Basic Oak-Hickory + Piedmont Basic Woodland
This basic oak-hickory woodland is located on a south-facing slope west of the newly shaped peninsula and immediately south of the new bridge. These boulder and outcrop-strewn woodlands span from the ridge top to about half way down the slope, transitioning to a mesic ravine setting with preponderance of tuliptree near the base of the slope. The plant community type is present so long as the slope is facing due south (+/- 10 degrees). Great variation is present due to scattered but extensive flat, convex, and round outcrops. The spaces in between contain more tree and herbaceous growth variety, and the woodlands are dominated by hickory species closer to, and upon, the rocks.
Dominating the upper canopy of this vibrant habitat are mockernut hickory (Carya tomentosa), northern red oak (Quercus rubra), and white oak (Quercus alba). The middle canopy is sparse, containing only six trees. Interestingly, there are 1 each of 6 species, with mockernut hickory (Carya tomentosa) having the most robust canopy. The other five species were common persimmon (Diospyros virginiana), pignut hickory (Carya glabra), tuliptree (Liriodendron tulipifera), northern red oak (Quercus rubra), and chestnut oak (Quercus montana). A sparse lower canopy is again dominated by mockernut hickory (Carya tomentosa), with secondary species being red hickory (Carya ovalis) and white oak (Quercus alba).
The shrub layer is a little more complex than that seen in other ecosystems at RMNA. 13 species are present. Despite this variety, the density in native species is quite low. Wineberry (Rubus phoenocolasius) is the dominant cover, with an estimated 40 cane clusters being present. Mockernut hickory (Carya tomentosa) and tree-of-heaven (Ailanthus altissima) seedlings come in a distant second. Though low in numbers, flowering dogwood (Cornus florida) does generate a significant coverage.
Herbaceous Layer. Despite the apparent site disturbance, the soil seed bank remains intact. Herbaceous flora variety at this site is extremely high, with base-loving species being ever-present, including yellow passionvine (Passiflora lutea), enchanter’s nightshade (Circaea Canadensis), and Virginia snakeroot (Endodeca serpentaria). Many species found here occur nowhere else at RMNA, including the woody species gooseberry (Ribes sp.) and a hawthorn (Crataegus pp.). Old field and cultural species remain including dandelion, Siberian crabapple, pokeweed, and Chinese holly. Many interesting natives lurk here and give us a Basic Woodland classification bent, including Spanish needles (Bidens bipinnata), blunt-lobed woodsia (Woodsia obtusa), woodland sunflower (Helianthus divaricatus), dwarf hackberry (Celtis tenuifolia), eastern red cedar (Juniperus virginiana), upland boneset (Eupatorium sessilifolia), rock muhly (Muhlenbergia sobolifera), Pennsylvania sedge (Carex pensylvanica), Carolina rose (Rosa Carolina), and a suspected fringetree (Chionanthus virginicus) seedling. At the margins of the test plot, and filling deeper base-rich soil pockets, are extensive colonies of black cohosh (Actaea racemosa). A large grouping of false Solomon’s plume (Maianthemum racemosum) cascades down a rock at the west end. Many unidentified species that occur nowhere else at RMNA warrant further research, including a woodland goldenrod and milkweed. Wood violet (Viola palmata) forms lovely colonies nearer the ridgeline. Moss and fungi variety are very high in this ecosystem and animal activity appeared to exceed that of all the other ecosystem types we sampled.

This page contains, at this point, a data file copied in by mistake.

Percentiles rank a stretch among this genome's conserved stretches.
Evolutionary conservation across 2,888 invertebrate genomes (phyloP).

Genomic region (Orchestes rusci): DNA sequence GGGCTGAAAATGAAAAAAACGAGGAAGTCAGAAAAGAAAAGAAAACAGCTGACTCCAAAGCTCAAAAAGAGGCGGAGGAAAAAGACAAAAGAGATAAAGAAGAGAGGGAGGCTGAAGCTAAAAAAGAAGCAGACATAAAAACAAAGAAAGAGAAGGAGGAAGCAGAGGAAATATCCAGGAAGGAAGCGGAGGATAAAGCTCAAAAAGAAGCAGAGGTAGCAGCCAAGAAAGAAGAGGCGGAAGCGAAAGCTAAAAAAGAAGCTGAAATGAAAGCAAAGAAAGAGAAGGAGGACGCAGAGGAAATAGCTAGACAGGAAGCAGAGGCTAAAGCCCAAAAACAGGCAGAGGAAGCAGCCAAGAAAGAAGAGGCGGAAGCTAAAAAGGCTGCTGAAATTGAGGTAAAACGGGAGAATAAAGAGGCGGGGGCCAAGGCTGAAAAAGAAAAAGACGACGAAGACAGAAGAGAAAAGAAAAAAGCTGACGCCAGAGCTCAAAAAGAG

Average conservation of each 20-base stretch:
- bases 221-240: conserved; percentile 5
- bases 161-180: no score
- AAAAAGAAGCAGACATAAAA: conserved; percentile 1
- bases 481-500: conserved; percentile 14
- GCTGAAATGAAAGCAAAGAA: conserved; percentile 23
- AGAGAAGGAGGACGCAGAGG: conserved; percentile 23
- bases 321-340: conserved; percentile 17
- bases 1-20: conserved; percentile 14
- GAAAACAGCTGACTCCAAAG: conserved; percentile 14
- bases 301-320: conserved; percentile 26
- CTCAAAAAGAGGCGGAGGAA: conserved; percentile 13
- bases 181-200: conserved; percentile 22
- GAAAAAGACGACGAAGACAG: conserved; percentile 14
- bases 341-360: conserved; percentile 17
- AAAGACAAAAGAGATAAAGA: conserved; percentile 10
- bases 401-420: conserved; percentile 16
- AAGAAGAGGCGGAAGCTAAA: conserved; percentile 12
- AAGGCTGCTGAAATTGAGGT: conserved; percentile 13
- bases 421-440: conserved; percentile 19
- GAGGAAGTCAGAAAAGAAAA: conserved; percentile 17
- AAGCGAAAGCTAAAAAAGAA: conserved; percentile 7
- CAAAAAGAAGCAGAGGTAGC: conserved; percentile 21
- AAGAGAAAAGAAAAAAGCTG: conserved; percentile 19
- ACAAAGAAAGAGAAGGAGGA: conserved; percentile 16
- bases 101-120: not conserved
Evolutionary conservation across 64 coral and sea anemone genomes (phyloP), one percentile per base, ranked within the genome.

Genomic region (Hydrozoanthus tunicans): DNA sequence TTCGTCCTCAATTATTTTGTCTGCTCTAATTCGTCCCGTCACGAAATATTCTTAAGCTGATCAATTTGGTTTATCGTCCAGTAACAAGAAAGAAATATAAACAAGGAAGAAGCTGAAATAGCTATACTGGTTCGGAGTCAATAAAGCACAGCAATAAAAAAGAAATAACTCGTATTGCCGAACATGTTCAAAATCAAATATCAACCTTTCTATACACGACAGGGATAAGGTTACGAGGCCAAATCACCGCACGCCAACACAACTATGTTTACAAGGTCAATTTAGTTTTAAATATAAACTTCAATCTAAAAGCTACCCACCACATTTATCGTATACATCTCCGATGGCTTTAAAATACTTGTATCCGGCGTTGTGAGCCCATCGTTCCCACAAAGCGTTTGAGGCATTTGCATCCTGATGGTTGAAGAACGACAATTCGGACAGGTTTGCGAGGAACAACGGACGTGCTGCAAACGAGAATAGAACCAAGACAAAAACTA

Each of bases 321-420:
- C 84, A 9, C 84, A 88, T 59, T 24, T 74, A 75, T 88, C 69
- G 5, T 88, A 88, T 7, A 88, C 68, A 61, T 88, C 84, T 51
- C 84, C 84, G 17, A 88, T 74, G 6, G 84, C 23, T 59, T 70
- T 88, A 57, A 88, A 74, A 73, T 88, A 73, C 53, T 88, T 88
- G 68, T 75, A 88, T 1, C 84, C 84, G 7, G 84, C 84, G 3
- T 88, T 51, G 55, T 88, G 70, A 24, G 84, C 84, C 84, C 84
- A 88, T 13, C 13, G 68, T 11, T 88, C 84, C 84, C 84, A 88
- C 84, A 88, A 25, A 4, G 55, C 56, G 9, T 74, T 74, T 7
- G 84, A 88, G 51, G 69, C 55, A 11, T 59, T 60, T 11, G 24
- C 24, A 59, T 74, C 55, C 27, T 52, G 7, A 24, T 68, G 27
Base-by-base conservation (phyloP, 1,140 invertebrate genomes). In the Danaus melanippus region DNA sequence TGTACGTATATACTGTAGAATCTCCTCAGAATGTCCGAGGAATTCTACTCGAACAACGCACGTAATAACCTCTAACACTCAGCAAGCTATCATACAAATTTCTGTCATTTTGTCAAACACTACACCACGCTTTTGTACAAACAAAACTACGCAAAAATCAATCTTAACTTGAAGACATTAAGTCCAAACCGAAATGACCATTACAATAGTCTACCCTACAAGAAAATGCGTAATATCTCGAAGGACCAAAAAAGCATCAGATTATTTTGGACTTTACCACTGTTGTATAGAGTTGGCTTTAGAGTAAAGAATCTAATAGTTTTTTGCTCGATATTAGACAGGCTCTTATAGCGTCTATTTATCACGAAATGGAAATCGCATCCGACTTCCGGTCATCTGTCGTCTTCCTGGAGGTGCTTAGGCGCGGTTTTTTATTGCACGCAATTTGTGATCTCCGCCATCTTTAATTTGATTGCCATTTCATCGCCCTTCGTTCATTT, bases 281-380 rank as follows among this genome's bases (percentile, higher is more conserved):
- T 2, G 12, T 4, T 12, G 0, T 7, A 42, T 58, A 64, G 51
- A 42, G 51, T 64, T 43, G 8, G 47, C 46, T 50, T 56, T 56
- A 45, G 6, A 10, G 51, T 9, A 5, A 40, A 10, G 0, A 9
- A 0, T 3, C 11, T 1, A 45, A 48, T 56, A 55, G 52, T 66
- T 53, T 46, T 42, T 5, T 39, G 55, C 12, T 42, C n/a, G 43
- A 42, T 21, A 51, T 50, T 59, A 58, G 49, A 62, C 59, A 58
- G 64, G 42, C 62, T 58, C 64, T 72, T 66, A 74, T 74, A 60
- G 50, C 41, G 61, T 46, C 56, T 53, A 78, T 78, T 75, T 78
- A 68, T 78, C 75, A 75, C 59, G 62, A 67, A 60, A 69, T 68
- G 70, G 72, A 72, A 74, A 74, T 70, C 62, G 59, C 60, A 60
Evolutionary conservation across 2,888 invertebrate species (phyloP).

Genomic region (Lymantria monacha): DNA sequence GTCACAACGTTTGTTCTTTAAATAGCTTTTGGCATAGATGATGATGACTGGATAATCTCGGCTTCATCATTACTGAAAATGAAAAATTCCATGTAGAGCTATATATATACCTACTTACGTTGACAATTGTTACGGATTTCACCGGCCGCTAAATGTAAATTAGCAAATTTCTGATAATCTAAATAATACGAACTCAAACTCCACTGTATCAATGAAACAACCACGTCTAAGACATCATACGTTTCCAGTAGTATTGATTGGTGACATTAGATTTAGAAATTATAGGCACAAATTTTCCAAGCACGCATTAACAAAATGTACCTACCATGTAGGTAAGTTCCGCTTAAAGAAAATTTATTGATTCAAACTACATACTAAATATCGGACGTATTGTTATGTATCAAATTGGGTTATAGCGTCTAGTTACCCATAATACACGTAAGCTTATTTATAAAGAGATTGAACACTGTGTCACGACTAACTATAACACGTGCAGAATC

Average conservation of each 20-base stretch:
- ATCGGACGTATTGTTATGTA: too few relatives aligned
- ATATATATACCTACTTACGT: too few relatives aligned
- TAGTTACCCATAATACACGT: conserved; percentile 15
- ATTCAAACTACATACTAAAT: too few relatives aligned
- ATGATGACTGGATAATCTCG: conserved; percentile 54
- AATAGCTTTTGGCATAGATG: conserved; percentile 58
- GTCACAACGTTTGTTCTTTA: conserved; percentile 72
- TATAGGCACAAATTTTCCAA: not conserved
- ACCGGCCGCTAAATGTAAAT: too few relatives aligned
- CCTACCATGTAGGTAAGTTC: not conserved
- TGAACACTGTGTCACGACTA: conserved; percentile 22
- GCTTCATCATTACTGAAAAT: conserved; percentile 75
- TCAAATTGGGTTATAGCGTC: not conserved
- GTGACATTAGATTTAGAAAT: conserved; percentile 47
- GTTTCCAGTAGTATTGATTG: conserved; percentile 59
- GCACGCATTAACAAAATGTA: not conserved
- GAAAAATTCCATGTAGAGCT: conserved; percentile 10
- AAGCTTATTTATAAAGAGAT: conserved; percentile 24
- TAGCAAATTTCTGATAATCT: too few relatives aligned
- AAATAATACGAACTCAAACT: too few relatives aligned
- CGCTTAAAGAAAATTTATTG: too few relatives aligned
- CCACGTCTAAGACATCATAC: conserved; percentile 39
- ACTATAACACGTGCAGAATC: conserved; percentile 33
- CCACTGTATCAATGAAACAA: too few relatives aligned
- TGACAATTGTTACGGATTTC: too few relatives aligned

Dragonflies and damselflies were very active, as were woodland butterfly species. Insects of great variety were spread throughout and gray tree frogs, yellow-rumped warblers, and wood thrushes provided song for the day. A giant black rat snake visited our datum on its way through the site and a large northern watersnake was observed at the far west margin. Five-lined skinks and six-spotted tiger beetles were actively darting about in search of prey. A lone coyote found its final resting place on an outcrop ledge in this ecosystem, possibly after being struck by a vehicle on I-64 (its jaw was crushed). Within the span of the survey it was reduced to a pile of scattered bones by various scavengers that remain undocumented.